Growing up in the South in the ’70s, our Saturday morning cartoons were “Bugs Bunny” and “Super Friends,” which had no agenda except to be funny and exciting. Sunday mornings were for “Davey and Goliath” and “Jot,” which kept drumming home messages about being well-behaved, going to church, and treating your parents with respect. Those Sunday cartoons were well done, but the air of preachiness and moralizing kept them from being much fun.
“First Sunday” is a Sunday cartoon.
Starring Ice Cube and Tracy Morgan, the film starts out as a wacky heist comedy about two ne’er-do-wells who decide to rob a church as a way to relieve their financial problems; Durell (Cube) has to raise $17,000 to save his ex-wife’s beauty salon and keep her from taking their son to another city, while LeeJohn (Morgan) owes some scary Rastafarian gangsters $12,000 from a wheelchairs-with-spinning-rims scheme gone wrong. While LeeJohn’s bumbling would make the job difficult enough, the two aren’t remotely prepared for what they find at the church.
Finding the safe to be empty of the day’s donations, Durell and LeeJohn are forced to take the church council hostage, which makes them witness to an internal struggle between the villainous deacon (Michael Beach), who wants to ditch the church’s inner-city location and move out to the safety of the suburbs, and preacher’s daughter Tianna (Malinda Williams), who wants to invest in the neighborhood and provide social services for the poor. Tianna also provides a tangible example of the film’s wanting to have its cake and eat it too — she’s an intelligent, no-nonsense, church-going young lady who also wears an insanely tight skirt so that the camera can ogle her junk in the trunk over and over again.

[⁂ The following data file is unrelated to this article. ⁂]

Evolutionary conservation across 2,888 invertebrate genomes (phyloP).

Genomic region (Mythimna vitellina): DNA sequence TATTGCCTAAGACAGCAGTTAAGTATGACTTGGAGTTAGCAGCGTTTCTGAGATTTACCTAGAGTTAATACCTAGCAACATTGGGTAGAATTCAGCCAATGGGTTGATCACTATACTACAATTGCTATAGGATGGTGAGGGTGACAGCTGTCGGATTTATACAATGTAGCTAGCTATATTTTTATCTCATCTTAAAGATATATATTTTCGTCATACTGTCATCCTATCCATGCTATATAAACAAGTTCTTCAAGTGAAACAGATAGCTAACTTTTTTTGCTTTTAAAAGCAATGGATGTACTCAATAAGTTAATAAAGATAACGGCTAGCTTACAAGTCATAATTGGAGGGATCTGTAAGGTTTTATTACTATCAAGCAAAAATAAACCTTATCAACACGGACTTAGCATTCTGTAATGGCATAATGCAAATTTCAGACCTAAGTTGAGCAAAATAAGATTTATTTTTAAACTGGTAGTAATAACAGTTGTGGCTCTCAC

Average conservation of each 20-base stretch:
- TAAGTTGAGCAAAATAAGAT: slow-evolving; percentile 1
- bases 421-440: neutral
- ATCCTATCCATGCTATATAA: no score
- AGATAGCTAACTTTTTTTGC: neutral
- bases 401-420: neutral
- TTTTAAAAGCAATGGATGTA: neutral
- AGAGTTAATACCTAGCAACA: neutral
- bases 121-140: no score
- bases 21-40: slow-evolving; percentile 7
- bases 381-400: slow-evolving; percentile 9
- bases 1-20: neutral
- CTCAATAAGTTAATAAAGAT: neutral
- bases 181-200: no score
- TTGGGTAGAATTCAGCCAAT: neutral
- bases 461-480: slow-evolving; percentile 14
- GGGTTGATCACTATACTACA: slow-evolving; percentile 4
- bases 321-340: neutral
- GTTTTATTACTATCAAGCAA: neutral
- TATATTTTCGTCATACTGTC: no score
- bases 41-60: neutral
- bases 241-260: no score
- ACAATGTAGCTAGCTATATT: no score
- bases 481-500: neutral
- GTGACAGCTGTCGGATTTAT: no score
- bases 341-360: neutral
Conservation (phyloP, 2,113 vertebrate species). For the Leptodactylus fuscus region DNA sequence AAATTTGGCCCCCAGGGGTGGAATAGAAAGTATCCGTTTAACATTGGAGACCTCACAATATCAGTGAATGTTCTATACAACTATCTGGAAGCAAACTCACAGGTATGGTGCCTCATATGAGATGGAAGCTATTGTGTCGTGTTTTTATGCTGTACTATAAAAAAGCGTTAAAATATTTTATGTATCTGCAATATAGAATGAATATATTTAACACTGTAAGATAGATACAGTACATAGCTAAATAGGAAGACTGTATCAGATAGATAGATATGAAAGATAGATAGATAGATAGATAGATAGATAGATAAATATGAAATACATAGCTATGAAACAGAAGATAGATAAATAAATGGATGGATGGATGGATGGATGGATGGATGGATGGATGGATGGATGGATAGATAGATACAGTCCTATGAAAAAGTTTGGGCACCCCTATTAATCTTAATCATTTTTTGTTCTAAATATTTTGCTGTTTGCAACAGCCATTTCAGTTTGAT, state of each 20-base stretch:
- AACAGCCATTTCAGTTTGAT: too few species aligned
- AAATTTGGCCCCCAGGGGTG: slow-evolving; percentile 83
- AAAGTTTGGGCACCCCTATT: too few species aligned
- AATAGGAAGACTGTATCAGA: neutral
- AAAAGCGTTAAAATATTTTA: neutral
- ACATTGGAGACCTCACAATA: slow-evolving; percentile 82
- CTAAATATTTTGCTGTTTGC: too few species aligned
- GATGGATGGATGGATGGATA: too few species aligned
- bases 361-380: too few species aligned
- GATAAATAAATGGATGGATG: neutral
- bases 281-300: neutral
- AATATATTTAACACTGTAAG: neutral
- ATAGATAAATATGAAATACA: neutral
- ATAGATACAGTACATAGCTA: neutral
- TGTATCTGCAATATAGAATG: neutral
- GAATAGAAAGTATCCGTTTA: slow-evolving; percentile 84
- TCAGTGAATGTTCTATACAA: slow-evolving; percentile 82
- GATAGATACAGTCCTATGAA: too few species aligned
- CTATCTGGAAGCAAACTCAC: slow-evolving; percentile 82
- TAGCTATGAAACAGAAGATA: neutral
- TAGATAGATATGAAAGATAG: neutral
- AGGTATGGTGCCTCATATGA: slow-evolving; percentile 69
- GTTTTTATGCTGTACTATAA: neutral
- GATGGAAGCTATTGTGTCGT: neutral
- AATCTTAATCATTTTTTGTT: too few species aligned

The missing-church-funds subplot will be easily figured out by any four year old, but it winds up being a McGuffin anyway. The real agenda of “First Sunday” is for Pastor Arthur (Chi McBride) and church ladies Sister Doris (Loretta Devine) and Momma T (Olivia Cole) to reach out to Durell and Leejohn and turn these deadbeats into Jesus-loving, church-attending paragons of the community.
In a way, “First Sunday” is part of a tradition of African-American cinema that goes back to Oscar Micheaux and Spencer Williams in the 1930s and ’40s; the new film’s ambivalent heroes who see the light, obvious villain and bawdy humor were very much part of the playbook for those cinema pioneers. Unfortunately, the two-dimensional melodrama and hit-you-over-the-head messaging from those old movies (as well as from early talkies by low-budget filmmakers of all races) remains very much in evidence as well. And what played well in 1935 can be wince-worthy in 2008.
Putting aside the film’s misogyny and homophobia (Katt Williams’ choir director character is an embarrassing caricature), “First Sunday” at least provides a gig for the great Olivia Cole, unseen on the screen for more than a decade. But when the WGA strike ends, someone has to promise to write a good role for Loretta Devine, now in her third movie in the last two months (after “This Christmas” and “Dirty Laundry”) where she gets little to do but holler “Thank you, Jesus.”